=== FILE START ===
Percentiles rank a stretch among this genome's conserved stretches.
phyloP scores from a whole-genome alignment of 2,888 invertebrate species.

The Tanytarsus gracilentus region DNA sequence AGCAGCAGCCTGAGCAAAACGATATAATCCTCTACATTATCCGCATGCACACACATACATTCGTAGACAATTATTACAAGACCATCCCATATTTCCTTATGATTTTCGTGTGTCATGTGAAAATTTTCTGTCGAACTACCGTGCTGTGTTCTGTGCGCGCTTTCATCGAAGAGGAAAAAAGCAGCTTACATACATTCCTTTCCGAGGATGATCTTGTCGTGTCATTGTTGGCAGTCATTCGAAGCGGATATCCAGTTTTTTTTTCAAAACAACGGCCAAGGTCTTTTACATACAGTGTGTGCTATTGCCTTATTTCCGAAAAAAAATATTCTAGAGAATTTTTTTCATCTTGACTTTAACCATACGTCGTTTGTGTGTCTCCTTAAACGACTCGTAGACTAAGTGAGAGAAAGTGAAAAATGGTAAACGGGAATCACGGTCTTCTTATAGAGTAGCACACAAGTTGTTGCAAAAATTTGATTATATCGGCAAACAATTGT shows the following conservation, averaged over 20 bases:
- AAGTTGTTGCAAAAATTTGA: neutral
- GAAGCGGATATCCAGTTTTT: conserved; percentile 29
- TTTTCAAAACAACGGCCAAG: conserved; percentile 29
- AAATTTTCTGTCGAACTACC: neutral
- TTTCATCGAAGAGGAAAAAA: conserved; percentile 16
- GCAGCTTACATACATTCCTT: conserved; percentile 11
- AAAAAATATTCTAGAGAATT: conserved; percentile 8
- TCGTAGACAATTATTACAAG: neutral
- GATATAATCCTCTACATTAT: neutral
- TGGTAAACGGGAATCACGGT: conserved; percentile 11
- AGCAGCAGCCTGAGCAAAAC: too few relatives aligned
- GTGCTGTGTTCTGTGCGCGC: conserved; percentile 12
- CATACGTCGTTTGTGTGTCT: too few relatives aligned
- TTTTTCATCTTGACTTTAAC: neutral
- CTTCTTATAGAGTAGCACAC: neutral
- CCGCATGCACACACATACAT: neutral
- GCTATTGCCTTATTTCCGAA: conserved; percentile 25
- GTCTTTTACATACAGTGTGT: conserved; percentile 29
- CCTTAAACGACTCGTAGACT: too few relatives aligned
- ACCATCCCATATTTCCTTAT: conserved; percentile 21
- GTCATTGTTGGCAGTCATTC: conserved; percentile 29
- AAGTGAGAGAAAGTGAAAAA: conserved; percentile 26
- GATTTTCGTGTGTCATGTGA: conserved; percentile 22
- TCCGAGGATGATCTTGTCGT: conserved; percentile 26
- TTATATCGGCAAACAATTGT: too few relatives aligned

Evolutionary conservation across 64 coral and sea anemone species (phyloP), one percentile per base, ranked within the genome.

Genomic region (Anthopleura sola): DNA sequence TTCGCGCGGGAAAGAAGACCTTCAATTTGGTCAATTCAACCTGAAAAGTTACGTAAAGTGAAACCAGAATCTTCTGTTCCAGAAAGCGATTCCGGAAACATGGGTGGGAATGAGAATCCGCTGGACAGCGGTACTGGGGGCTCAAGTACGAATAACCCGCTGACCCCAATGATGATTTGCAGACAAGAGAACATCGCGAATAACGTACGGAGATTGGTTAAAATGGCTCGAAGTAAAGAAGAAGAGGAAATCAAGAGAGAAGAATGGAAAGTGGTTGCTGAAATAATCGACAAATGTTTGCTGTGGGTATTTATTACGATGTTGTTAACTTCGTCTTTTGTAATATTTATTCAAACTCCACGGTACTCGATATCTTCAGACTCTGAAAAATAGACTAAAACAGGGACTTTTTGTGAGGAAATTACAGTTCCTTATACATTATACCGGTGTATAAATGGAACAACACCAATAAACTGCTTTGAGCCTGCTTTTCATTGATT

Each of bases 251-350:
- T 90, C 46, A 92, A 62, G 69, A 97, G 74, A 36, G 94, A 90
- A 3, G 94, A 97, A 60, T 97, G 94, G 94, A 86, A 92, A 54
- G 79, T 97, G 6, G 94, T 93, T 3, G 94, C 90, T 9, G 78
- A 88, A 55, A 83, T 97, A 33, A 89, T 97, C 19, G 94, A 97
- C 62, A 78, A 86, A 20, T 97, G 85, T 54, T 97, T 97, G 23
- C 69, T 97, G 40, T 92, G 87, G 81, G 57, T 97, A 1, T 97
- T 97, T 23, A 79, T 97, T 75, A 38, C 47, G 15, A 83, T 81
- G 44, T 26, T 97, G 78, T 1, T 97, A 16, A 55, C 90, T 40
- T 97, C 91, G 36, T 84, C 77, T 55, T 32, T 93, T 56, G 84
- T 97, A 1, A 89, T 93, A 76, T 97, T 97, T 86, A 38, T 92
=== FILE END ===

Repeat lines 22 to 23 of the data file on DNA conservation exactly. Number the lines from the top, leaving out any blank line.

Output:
- CCTTAAACGACTCGTAGACT: too few relatives aligned
- ACCATCCCATATTTCCTTAT: conserved; percentile 21